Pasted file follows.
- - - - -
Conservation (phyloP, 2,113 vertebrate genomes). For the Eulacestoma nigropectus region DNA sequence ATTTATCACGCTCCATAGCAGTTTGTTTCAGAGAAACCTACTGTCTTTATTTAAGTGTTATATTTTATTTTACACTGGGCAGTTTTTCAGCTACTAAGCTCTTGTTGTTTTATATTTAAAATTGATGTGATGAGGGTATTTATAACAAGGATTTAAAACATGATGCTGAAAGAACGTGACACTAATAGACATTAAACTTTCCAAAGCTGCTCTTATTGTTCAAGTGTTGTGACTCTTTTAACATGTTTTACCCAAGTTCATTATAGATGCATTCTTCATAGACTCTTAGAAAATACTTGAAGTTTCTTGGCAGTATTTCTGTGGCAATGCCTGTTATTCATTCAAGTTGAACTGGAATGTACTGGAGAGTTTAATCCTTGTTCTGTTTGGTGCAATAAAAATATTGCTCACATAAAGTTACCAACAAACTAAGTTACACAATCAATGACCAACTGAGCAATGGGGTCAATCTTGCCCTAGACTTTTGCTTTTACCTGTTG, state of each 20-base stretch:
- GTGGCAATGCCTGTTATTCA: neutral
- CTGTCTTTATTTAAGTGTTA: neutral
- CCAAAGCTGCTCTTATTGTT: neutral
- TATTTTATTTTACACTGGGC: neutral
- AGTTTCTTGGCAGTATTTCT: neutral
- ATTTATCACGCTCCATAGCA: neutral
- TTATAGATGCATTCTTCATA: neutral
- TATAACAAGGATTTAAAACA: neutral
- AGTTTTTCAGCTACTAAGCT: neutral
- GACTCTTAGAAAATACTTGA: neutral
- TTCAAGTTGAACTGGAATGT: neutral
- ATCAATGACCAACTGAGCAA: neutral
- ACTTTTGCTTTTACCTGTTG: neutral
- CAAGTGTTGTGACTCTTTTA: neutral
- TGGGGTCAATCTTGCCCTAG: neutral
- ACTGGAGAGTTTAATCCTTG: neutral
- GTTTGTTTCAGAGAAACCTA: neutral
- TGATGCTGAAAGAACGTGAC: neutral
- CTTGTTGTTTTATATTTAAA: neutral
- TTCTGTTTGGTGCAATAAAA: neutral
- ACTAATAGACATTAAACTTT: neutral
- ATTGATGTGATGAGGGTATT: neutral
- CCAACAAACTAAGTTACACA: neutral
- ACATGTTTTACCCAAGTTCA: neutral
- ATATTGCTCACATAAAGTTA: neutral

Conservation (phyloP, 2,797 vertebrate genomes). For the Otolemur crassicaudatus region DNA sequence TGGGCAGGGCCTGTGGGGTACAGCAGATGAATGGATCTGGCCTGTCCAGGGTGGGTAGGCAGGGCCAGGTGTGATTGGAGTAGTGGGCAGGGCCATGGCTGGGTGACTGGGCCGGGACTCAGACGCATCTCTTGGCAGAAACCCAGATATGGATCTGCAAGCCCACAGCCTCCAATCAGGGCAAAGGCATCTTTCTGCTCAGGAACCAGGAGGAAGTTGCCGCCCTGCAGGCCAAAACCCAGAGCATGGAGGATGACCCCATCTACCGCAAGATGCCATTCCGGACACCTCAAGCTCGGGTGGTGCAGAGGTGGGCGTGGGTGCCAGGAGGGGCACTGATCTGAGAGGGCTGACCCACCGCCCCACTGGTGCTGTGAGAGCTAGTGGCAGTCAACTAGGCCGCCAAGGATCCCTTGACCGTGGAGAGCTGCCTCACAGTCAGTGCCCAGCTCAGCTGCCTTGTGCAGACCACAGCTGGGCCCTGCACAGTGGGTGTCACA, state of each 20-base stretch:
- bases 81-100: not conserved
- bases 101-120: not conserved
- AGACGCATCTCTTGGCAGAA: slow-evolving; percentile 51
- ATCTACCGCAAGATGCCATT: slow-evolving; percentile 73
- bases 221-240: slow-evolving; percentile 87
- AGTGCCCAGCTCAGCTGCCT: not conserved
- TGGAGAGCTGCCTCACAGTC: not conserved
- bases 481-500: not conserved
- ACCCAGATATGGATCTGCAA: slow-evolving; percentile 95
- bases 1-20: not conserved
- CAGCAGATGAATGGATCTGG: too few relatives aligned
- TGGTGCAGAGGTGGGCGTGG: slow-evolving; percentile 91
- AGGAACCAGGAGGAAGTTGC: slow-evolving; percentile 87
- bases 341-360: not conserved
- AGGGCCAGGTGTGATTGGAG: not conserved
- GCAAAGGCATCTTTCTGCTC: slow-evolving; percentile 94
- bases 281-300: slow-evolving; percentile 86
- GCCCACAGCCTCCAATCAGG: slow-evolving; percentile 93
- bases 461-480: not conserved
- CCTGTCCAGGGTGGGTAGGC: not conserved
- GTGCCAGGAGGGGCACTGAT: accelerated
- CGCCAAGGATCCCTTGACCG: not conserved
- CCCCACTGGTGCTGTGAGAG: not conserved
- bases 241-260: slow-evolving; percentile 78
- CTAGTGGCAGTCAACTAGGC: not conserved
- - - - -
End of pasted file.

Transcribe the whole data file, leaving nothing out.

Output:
Conservation (phyloP, 2,113 vertebrate genomes). For the Eulacestoma nigropectus region DNA sequence ATTTATCACGCTCCATAGCAGTTTGTTTCAGAGAAACCTACTGTCTTTATTTAAGTGTTATATTTTATTTTACACTGGGCAGTTTTTCAGCTACTAAGCTCTTGTTGTTTTATATTTAAAATTGATGTGATGAGGGTATTTATAACAAGGATTTAAAACATGATGCTGAAAGAACGTGACACTAATAGACATTAAACTTTCCAAAGCTGCTCTTATTGTTCAAGTGTTGTGACTCTTTTAACATGTTTTACCCAAGTTCATTATAGATGCATTCTTCATAGACTCTTAGAAAATACTTGAAGTTTCTTGGCAGTATTTCTGTGGCAATGCCTGTTATTCATTCAAGTTGAACTGGAATGTACTGGAGAGTTTAATCCTTGTTCTGTTTGGTGCAATAAAAATATTGCTCACATAAAGTTACCAACAAACTAAGTTACACAATCAATGACCAACTGAGCAATGGGGTCAATCTTGCCCTAGACTTTTGCTTTTACCTGTTG, state of each 20-base stretch:
- GTGGCAATGCCTGTTATTCA: neutral
- CTGTCTTTATTTAAGTGTTA: neutral
- CCAAAGCTGCTCTTATTGTT: neutral
- TATTTTATTTTACACTGGGC: neutral
- AGTTTCTTGGCAGTATTTCT: neutral
- ATTTATCACGCTCCATAGCA: neutral
- TTATAGATGCATTCTTCATA: neutral
- TATAACAAGGATTTAAAACA: neutral
- AGTTTTTCAGCTACTAAGCT: neutral
- GACTCTTAGAAAATACTTGA: neutral
- TTCAAGTTGAACTGGAATGT: neutral
- ATCAATGACCAACTGAGCAA: neutral
- ACTTTTGCTTTTACCTGTTG: neutral
- CAAGTGTTGTGACTCTTTTA: neutral
- TGGGGTCAATCTTGCCCTAG: neutral
- ACTGGAGAGTTTAATCCTTG: neutral
- GTTTGTTTCAGAGAAACCTA: neutral
- TGATGCTGAAAGAACGTGAC: neutral
- CTTGTTGTTTTATATTTAAA: neutral
- TTCTGTTTGGTGCAATAAAA: neutral
- ACTAATAGACATTAAACTTT: neutral
- ATTGATGTGATGAGGGTATT: neutral
- CCAACAAACTAAGTTACACA: neutral
- ACATGTTTTACCCAAGTTCA: neutral
- ATATTGCTCACATAAAGTTA: neutral

Conservation (phyloP, 2,797 vertebrate genomes). For the Otolemur crassicaudatus region DNA sequence TGGGCAGGGCCTGTGGGGTACAGCAGATGAATGGATCTGGCCTGTCCAGGGTGGGTAGGCAGGGCCAGGTGTGATTGGAGTAGTGGGCAGGGCCATGGCTGGGTGACTGGGCCGGGACTCAGACGCATCTCTTGGCAGAAACCCAGATATGGATCTGCAAGCCCACAGCCTCCAATCAGGGCAAAGGCATCTTTCTGCTCAGGAACCAGGAGGAAGTTGCCGCCCTGCAGGCCAAAACCCAGAGCATGGAGGATGACCCCATCTACCGCAAGATGCCATTCCGGACACCTCAAGCTCGGGTGGTGCAGAGGTGGGCGTGGGTGCCAGGAGGGGCACTGATCTGAGAGGGCTGACCCACCGCCCCACTGGTGCTGTGAGAGCTAGTGGCAGTCAACTAGGCCGCCAAGGATCCCTTGACCGTGGAGAGCTGCCTCACAGTCAGTGCCCAGCTCAGCTGCCTTGTGCAGACCACAGCTGGGCCCTGCACAGTGGGTGTCACA, state of each 20-base stretch:
- bases 81-100: not conserved
- bases 101-120: not conserved
- AGACGCATCTCTTGGCAGAA: slow-evolving; percentile 51
- ATCTACCGCAAGATGCCATT: slow-evolving; percentile 73
- bases 221-240: slow-evolving; percentile 87
- AGTGCCCAGCTCAGCTGCCT: not conserved
- TGGAGAGCTGCCTCACAGTC: not conserved
- bases 481-500: not conserved
- ACCCAGATATGGATCTGCAA: slow-evolving; percentile 95
- bases 1-20: not conserved
- CAGCAGATGAATGGATCTGG: too few relatives aligned
- TGGTGCAGAGGTGGGCGTGG: slow-evolving; percentile 91
- AGGAACCAGGAGGAAGTTGC: slow-evolving; percentile 87
- bases 341-360: not conserved
- AGGGCCAGGTGTGATTGGAG: not conserved
- GCAAAGGCATCTTTCTGCTC: slow-evolving; percentile 94
- bases 281-300: slow-evolving; percentile 86
- GCCCACAGCCTCCAATCAGG: slow-evolving; percentile 93
- bases 461-480: not conserved
- CCTGTCCAGGGTGGGTAGGC: not conserved
- GTGCCAGGAGGGGCACTGAT: accelerated
- CGCCAAGGATCCCTTGACCG: not conserved
- CCCCACTGGTGCTGTGAGAG: not conserved
- bases 241-260: slow-evolving; percentile 78
- CTAGTGGCAGTCAACTAGGC: not conserved